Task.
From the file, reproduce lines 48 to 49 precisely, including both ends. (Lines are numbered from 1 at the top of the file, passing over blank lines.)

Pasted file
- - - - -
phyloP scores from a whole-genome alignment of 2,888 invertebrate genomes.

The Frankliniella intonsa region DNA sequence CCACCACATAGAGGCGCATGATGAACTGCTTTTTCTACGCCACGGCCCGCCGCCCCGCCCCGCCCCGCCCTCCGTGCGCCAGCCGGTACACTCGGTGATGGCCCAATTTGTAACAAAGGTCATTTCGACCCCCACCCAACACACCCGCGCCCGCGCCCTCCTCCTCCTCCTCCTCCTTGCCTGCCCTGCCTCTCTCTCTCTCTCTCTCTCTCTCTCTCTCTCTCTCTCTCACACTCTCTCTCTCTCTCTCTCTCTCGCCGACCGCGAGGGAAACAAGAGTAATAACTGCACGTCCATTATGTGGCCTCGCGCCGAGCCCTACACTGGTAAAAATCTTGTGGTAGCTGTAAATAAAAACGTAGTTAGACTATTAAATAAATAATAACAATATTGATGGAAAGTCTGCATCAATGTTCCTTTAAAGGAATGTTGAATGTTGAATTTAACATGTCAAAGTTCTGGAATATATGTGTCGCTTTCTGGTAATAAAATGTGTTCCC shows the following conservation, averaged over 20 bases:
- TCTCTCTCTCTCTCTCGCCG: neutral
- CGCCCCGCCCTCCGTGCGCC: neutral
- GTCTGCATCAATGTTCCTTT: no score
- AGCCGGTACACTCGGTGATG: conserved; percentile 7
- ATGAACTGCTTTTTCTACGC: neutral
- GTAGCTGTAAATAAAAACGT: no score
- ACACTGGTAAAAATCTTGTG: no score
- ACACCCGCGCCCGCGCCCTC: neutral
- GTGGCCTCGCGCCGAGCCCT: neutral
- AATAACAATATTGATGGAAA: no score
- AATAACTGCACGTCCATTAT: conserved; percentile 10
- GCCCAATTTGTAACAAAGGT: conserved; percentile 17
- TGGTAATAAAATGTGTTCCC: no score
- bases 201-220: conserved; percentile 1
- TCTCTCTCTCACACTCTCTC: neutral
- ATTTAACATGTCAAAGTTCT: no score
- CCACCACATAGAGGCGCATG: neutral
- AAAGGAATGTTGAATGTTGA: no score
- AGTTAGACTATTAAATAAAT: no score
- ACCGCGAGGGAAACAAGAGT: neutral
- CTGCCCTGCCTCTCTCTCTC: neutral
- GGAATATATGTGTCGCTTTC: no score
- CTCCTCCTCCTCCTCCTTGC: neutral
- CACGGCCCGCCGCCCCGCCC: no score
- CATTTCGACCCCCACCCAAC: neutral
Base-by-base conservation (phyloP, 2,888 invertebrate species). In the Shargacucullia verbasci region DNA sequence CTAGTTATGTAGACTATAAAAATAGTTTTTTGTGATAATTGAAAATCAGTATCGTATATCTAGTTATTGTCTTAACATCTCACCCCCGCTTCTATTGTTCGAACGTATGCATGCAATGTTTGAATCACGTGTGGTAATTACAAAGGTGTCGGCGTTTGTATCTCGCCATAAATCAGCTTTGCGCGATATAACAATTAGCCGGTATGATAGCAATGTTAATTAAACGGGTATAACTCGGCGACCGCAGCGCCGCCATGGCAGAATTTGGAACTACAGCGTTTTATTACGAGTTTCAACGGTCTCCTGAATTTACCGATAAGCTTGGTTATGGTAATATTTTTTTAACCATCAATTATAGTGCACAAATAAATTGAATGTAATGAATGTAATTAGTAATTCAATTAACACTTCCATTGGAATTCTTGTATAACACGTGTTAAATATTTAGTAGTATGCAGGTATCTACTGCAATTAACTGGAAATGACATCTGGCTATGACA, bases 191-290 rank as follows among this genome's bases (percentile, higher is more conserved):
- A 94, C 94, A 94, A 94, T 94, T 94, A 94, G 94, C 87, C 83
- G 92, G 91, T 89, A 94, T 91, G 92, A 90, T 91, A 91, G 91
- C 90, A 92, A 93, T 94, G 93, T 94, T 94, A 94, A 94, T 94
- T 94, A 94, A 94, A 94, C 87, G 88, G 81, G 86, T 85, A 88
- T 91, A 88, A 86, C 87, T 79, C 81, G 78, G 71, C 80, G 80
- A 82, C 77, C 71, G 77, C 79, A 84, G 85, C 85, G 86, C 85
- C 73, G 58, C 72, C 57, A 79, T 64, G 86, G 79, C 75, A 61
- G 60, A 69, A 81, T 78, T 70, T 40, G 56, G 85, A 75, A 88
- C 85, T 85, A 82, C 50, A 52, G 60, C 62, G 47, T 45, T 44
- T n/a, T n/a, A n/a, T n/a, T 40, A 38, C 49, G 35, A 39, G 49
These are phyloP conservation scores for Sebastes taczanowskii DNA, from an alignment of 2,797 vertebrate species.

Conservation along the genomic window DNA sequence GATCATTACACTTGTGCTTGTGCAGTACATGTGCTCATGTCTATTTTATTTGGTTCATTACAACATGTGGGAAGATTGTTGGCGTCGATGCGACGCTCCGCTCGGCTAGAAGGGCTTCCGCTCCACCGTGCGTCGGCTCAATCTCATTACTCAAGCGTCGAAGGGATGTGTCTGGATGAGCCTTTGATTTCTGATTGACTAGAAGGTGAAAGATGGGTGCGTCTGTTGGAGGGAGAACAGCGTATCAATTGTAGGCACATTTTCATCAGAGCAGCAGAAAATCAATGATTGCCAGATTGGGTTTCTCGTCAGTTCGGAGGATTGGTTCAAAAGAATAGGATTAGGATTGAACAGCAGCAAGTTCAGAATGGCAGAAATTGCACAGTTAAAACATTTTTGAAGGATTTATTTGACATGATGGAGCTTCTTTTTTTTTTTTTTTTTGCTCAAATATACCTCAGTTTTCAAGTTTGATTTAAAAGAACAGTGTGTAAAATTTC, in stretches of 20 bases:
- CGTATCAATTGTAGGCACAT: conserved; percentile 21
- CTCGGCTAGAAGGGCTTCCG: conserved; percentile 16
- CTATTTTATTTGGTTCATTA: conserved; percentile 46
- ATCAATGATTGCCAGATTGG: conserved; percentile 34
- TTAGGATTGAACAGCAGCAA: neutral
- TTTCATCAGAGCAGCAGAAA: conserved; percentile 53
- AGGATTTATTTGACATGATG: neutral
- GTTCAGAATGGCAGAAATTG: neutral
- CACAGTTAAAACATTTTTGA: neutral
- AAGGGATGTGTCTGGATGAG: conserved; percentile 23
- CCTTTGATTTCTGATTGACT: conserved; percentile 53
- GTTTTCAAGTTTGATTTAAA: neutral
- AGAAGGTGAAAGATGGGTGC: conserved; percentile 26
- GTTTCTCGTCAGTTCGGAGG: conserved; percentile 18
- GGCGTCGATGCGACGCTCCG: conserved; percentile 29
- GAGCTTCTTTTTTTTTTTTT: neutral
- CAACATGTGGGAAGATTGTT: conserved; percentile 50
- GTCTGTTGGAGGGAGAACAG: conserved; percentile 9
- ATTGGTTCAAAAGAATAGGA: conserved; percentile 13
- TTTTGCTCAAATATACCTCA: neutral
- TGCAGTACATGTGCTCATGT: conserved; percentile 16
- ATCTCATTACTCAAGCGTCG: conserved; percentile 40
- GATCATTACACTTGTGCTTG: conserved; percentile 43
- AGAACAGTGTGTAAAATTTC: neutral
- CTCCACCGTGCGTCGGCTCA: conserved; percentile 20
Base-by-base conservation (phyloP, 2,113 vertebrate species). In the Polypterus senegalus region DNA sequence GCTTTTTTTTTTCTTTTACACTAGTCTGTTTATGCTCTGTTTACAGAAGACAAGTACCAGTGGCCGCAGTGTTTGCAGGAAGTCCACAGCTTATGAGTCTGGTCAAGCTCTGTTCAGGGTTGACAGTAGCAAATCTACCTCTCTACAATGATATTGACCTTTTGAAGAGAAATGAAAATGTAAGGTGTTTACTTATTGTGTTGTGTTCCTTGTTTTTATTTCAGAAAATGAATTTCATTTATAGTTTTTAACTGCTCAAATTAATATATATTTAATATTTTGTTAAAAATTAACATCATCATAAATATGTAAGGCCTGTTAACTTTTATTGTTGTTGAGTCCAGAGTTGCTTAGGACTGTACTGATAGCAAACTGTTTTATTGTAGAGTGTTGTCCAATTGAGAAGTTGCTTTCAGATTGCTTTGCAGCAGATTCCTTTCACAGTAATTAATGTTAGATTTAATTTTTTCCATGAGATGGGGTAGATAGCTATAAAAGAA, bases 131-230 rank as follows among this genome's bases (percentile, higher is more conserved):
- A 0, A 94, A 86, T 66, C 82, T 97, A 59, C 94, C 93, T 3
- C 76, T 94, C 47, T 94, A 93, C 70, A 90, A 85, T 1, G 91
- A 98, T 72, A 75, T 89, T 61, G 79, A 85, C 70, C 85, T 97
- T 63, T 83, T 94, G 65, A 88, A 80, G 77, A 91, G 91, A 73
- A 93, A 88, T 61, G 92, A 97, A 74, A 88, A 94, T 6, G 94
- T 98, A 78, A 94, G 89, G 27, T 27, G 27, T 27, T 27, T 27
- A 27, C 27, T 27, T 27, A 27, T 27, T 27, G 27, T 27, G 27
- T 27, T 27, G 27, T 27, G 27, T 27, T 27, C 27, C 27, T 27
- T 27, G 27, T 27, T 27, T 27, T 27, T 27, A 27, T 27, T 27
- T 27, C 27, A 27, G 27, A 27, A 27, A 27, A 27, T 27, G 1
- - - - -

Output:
- GTTCAGAATGGCAGAAATTG: neutral
- CACAGTTAAAACATTTTTGA: neutral